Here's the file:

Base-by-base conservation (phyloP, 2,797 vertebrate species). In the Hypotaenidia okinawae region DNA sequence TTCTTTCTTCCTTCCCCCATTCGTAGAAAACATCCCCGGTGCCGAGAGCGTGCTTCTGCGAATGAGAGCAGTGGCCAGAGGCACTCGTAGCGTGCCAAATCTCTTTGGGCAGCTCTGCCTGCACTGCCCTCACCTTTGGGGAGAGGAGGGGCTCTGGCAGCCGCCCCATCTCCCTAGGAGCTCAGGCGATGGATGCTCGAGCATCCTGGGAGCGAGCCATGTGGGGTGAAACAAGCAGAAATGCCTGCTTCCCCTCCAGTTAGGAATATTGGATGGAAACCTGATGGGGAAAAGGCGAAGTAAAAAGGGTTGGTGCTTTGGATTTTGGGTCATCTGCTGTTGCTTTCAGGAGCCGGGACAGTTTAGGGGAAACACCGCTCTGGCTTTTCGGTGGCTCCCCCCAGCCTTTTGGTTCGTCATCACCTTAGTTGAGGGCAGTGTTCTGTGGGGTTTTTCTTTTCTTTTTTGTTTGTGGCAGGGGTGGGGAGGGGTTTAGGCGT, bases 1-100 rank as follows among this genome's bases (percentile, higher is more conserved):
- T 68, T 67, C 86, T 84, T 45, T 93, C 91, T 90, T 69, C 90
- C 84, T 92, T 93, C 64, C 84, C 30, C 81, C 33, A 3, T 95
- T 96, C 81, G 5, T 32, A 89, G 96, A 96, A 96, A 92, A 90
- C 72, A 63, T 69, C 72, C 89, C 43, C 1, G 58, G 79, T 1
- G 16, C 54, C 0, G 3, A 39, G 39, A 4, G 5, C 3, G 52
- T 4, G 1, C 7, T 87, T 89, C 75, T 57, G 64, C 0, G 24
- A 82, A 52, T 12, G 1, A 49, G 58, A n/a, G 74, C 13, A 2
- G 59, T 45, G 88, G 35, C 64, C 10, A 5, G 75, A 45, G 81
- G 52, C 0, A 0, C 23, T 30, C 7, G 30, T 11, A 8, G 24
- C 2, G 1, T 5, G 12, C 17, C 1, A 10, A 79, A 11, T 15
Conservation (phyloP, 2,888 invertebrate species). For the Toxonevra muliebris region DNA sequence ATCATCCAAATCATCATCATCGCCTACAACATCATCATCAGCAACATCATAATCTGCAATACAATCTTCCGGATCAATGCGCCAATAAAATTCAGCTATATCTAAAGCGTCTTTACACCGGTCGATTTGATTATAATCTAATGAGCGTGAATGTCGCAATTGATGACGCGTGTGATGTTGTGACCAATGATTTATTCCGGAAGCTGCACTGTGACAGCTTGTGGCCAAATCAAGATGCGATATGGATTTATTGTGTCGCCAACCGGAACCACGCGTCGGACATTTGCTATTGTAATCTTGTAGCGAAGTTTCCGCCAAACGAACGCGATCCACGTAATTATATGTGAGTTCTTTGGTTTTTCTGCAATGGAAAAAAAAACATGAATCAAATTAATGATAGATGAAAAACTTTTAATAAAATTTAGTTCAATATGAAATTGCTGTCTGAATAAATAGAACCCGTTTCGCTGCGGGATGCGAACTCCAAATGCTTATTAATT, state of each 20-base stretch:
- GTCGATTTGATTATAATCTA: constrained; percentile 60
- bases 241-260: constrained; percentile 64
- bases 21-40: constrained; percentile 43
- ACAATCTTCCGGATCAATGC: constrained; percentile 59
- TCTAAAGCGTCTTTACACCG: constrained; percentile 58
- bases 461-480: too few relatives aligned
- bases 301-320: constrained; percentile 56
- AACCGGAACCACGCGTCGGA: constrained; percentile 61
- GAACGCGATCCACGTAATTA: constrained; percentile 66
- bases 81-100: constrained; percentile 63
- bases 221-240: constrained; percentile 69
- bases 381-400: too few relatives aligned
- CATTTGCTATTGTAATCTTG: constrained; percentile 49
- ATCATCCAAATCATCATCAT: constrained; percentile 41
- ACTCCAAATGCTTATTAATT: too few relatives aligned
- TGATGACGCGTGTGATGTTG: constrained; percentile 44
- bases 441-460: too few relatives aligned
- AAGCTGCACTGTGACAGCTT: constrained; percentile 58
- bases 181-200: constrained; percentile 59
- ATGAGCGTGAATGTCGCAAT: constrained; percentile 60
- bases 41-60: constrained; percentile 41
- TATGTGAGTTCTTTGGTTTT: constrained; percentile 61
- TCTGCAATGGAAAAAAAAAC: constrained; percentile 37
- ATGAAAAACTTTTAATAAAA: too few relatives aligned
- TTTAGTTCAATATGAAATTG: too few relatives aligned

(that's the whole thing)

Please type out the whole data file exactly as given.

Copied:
Base-by-base conservation (phyloP, 2,797 vertebrate species). In the Hypotaenidia okinawae region DNA sequence TTCTTTCTTCCTTCCCCCATTCGTAGAAAACATCCCCGGTGCCGAGAGCGTGCTTCTGCGAATGAGAGCAGTGGCCAGAGGCACTCGTAGCGTGCCAAATCTCTTTGGGCAGCTCTGCCTGCACTGCCCTCACCTTTGGGGAGAGGAGGGGCTCTGGCAGCCGCCCCATCTCCCTAGGAGCTCAGGCGATGGATGCTCGAGCATCCTGGGAGCGAGCCATGTGGGGTGAAACAAGCAGAAATGCCTGCTTCCCCTCCAGTTAGGAATATTGGATGGAAACCTGATGGGGAAAAGGCGAAGTAAAAAGGGTTGGTGCTTTGGATTTTGGGTCATCTGCTGTTGCTTTCAGGAGCCGGGACAGTTTAGGGGAAACACCGCTCTGGCTTTTCGGTGGCTCCCCCCAGCCTTTTGGTTCGTCATCACCTTAGTTGAGGGCAGTGTTCTGTGGGGTTTTTCTTTTCTTTTTTGTTTGTGGCAGGGGTGGGGAGGGGTTTAGGCGT, bases 1-100 rank as follows among this genome's bases (percentile, higher is more conserved):
- T 68, T 67, C 86, T 84, T 45, T 93, C 91, T 90, T 69, C 90
- C 84, T 92, T 93, C 64, C 84, C 30, C 81, C 33, A 3, T 95
- T 96, C 81, G 5, T 32, A 89, G 96, A 96, A 96, A 92, A 90
- C 72, A 63, T 69, C 72, C 89, C 43, C 1, G 58, G 79, T 1
- G 16, C 54, C 0, G 3, A 39, G 39, A 4, G 5, C 3, G 52
- T 4, G 1, C 7, T 87, T 89, C 75, T 57, G 64, C 0, G 24
- A 82, A 52, T 12, G 1, A 49, G 58, A n/a, G 74, C 13, A 2
- G 59, T 45, G 88, G 35, C 64, C 10, A 5, G 75, A 45, G 81
- G 52, C 0, A 0, C 23, T 30, C 7, G 30, T 11, A 8, G 24
- C 2, G 1, T 5, G 12, C 17, C 1, A 10, A 79, A 11, T 15
Conservation (phyloP, 2,888 invertebrate species). For the Toxonevra muliebris region DNA sequence ATCATCCAAATCATCATCATCGCCTACAACATCATCATCAGCAACATCATAATCTGCAATACAATCTTCCGGATCAATGCGCCAATAAAATTCAGCTATATCTAAAGCGTCTTTACACCGGTCGATTTGATTATAATCTAATGAGCGTGAATGTCGCAATTGATGACGCGTGTGATGTTGTGACCAATGATTTATTCCGGAAGCTGCACTGTGACAGCTTGTGGCCAAATCAAGATGCGATATGGATTTATTGTGTCGCCAACCGGAACCACGCGTCGGACATTTGCTATTGTAATCTTGTAGCGAAGTTTCCGCCAAACGAACGCGATCCACGTAATTATATGTGAGTTCTTTGGTTTTTCTGCAATGGAAAAAAAAACATGAATCAAATTAATGATAGATGAAAAACTTTTAATAAAATTTAGTTCAATATGAAATTGCTGTCTGAATAAATAGAACCCGTTTCGCTGCGGGATGCGAACTCCAAATGCTTATTAATT, state of each 20-base stretch:
- GTCGATTTGATTATAATCTA: constrained; percentile 60
- bases 241-260: constrained; percentile 64
- bases 21-40: constrained; percentile 43
- ACAATCTTCCGGATCAATGC: constrained; percentile 59
- TCTAAAGCGTCTTTACACCG: constrained; percentile 58
- bases 461-480: too few relatives aligned
- bases 301-320: constrained; percentile 56
- AACCGGAACCACGCGTCGGA: constrained; percentile 61
- GAACGCGATCCACGTAATTA: constrained; percentile 66
- bases 81-100: constrained; percentile 63
- bases 221-240: constrained; percentile 69
- bases 381-400: too few relatives aligned
- CATTTGCTATTGTAATCTTG: constrained; percentile 49
- ATCATCCAAATCATCATCAT: constrained; percentile 41
- ACTCCAAATGCTTATTAATT: too few relatives aligned
- TGATGACGCGTGTGATGTTG: constrained; percentile 44
- bases 441-460: too few relatives aligned
- AAGCTGCACTGTGACAGCTT: constrained; percentile 58
- bases 181-200: constrained; percentile 59
- ATGAGCGTGAATGTCGCAAT: constrained; percentile 60
- bases 41-60: constrained; percentile 41
- TATGTGAGTTCTTTGGTTTT: constrained; percentile 61
- TCTGCAATGGAAAAAAAAAC: constrained; percentile 37
- ATGAAAAACTTTTAATAAAA: too few relatives aligned
- TTTAGTTCAATATGAAATTG: too few relatives aligned